And this is far from simple. A key question that organisations will continue to ask - How can learning programmes be developed to hold the learner’s attention?
Accessing training remotely may be convenient, however these experiences are in direct competition for the learner’s attention from constant distractions. We need to continue to spark curiosity and play to a learner’s motivation for learning.
This can be driven in several ways. Short, bite-sized modules, interactivity, and the gamification of learning can all contribute to successful learning outcomes. We will see a lot more focus on offering brief, focused lessons that center on one learning outcome that can prove to be beneficial to a learner, eliminating wandering attention and irrelevant material. Minimising the length and complexity of individual training sessions can also help learners retain information more effectively.
A key trend that we will continue to see flourish and evolve is the investment towards mental health.
Mindfulness, a meditative practice, is gaining immense momentum as a key trend that will evolve this year, and personally one I’m very excited about. In a nutshell, mindfulness is about being mindful about our decisions for our wellness and every living moment, such as the choice of diet and its effect on our planet. Employees are reinterpreting all their decisions and behaviours based on mindful awareness.
Mindfulness can help individuals develop greater awareness of organisational needs and challenges. It can also help people to develop leadership skills and feel less reactive in the face of change. I truly believe that it will foster workplace wellness by helping increase flexibility, improving empathy, and improving resilience in the longer term.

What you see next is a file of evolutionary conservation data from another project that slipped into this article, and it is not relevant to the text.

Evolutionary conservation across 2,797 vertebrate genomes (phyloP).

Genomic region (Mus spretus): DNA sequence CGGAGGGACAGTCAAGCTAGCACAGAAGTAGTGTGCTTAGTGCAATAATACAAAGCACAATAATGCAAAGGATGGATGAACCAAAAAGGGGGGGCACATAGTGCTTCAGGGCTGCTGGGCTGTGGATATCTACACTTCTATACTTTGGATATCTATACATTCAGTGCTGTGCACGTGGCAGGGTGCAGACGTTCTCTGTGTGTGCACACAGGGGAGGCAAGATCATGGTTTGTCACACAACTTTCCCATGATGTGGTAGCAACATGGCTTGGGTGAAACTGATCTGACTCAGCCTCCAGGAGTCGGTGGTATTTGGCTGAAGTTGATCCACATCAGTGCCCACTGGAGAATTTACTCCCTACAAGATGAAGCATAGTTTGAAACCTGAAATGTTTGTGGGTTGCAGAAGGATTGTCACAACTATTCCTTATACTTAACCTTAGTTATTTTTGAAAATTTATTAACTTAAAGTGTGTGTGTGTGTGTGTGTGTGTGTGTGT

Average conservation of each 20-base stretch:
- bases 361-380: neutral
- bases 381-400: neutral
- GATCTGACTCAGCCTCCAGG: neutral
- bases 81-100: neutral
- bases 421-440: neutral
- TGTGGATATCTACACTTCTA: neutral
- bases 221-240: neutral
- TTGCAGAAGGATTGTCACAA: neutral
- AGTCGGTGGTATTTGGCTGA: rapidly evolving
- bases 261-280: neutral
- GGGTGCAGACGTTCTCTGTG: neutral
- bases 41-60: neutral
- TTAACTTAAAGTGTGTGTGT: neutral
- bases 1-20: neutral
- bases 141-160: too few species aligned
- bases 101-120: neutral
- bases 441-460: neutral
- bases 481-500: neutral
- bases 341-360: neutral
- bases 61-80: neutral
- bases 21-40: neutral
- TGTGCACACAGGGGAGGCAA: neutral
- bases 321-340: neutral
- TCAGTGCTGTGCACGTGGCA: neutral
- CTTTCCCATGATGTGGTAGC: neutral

Workplace stress has exacerbated over the years during the pandemic and now with new hybrid working environments, we’re witnessing employees unable to draw clear boundaries between their work and personal lives. Many employees are unable to dedicate time to their mental and overall wellbeing due to inflexible work hours, high workload, job insecurity and inability to share concerns openly.
It has become extremely critical for leaders to spot the signs of stressed-out employees such as incomplete work, decreased productivity, lower quality of work, and mistakes. We also need to individually as leaders and collectively as an organisation, identify potential stressors in the workplace and take active steps in reducing them.
I personally try to role model behaviours that I would want to see in my team as it’s important that I can demonstrate and provide a stress-free environment for my colleagues to work in, and still be productive.
This article first appeared in the Q4 edition of Human Resources Online's Hong Kong e-magazine. View the e-magazine here, where you'll find power-packed features and interviews with leaders from Hong Kong, Singapore, Australia, the UK, India, and more!